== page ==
With experience of cardboard box assembly at Leetham’s Corset Factory from the age of 13 when she left school, she was used to manual work. She was employed in block making, hose-making and cleaning Carley floats.

Beatrice Hobby wears her uniform with pride. Picture: Portsmouth Royal Dockyard Historical Trust]

She had to go home in her lunch break on the tram or bus to bring her right round the dockyard wall to her mother’s house in Duke Street to feed her baby, have her dinner and then get all the way back via the Hard to Block Mills. In her words, ‘Quite a rush!’

Beatrice was 93 when I interviewed her. I took a pulley block with me, and the memory of how she shaped it came back to her as she turned it over in her hands. She worked on the bandsaw.

There were accidents. A machine took the top of a girl’s finger off.

The women worked without masks, despite the dust, or ear defenders, despite the noise.

Maudie Ralph’s grandfather, father and brothers worked in the yard. She was born Maud Emily Bower on 20 March 1890. Her husband, who was in the Grenadier Guards, was posted missing, though his death was not confirmed for seven long months.

She had two little girls to support, and she ‘had to do something’, so she asked to go into the dockyard. She had made corsets when she was a single girl.

She had six brothers, and enjoyed her time on ships, drilling hammock hooks for sailors on HMS Edinburgh Castle and the Resolution.

Valentine Stubbs was born in 1893. Her father went down on board HMS Victoria in 1893. She left school at 14 and worked in a corset factory until she was nearly 15, then worked in the dockyard from November 1916 to March 1919.

She did various jobs including working on a boring machine powered by steam power, winding the wires round hoses, and welding as an oxyacetylene operator, a dirty but interesting job which was new technology then.

Changing the carbide supply was a stinking task. She describes the flame coming out of the gun, with which she had to weld all the way down the seam and join it together.

For more fascinating tales of dockyard life, go to Portsmouth Royal Dockyard Historical Trust at portsmouthdockyard.org.uk.

Resentment faced by women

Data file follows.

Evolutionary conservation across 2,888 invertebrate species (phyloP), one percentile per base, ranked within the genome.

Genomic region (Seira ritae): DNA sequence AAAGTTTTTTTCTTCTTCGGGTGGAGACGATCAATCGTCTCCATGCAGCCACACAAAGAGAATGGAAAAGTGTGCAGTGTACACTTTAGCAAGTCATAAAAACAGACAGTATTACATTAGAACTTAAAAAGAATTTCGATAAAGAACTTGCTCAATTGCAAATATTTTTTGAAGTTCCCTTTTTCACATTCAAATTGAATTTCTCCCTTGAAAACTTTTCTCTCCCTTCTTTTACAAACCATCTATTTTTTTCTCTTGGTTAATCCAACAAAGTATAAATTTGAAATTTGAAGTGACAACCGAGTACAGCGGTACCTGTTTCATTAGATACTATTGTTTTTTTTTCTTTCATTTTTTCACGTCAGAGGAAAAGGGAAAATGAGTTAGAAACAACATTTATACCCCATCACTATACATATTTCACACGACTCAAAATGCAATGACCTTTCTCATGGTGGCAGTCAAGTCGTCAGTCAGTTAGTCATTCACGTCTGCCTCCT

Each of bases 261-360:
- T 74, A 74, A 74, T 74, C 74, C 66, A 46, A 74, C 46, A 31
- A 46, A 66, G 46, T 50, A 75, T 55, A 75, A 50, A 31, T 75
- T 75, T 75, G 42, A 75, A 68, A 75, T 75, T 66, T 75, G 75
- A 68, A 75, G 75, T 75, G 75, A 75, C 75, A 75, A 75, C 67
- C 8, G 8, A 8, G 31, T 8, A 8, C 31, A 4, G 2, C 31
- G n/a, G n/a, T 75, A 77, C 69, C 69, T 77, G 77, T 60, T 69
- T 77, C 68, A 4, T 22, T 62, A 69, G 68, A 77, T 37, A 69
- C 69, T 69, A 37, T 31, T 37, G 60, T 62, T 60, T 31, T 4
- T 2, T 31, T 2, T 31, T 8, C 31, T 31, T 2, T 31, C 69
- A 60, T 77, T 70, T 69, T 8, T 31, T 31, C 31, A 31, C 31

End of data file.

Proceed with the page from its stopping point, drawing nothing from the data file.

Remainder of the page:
The women workers had to, at first, take considerable abuse from men.

They faced daily taunts and hustling and pushing on their way into work. One woman said that it was as well to carry an umbrella with you on the trams ‘to give as good as you got.’

It is believed to have been down to resentment at the ‘dilution’ of dockyard work.

Mary Macarthur, general secretary of the Women’s Trade Union League, is quoted as saying at the time: ‘Of all the changes wrought by the War, none has been greater than the change in status of women, yet it is not so much that woman herself has changed as that men’s conception of her has changed.’

But widow Maudie Ralph had a happier experience.

She said: ‘They used to laugh at me because I was only little.

‘I was only short but I was all there, I ought to tell you.

‘They used to make me laugh. A young apprentice chap used to teach me the songs’

How will the records be used?

Celia Clark’s research on the album and other photographic records of women’s First World War work in naval bases is to be published in the Naval Dockyards Society’s Transactions in June.

The Portsmouth Royal Dockyard Historical Trust has a grant from the Heritage Lottery Fund to research the Portsmouth’s women’s work and their lives further.

They will use the trust’s extensive employment records and Celia’s research to develop educational materials for schools, in celebration of the key role played by generations of civilians employed in the dockyard who built, repaired and supplied the ships of the Royal Navy.

The Trust kindly gave permission to reproduce the photographs in this article, which were copied by Martin Marks OBE.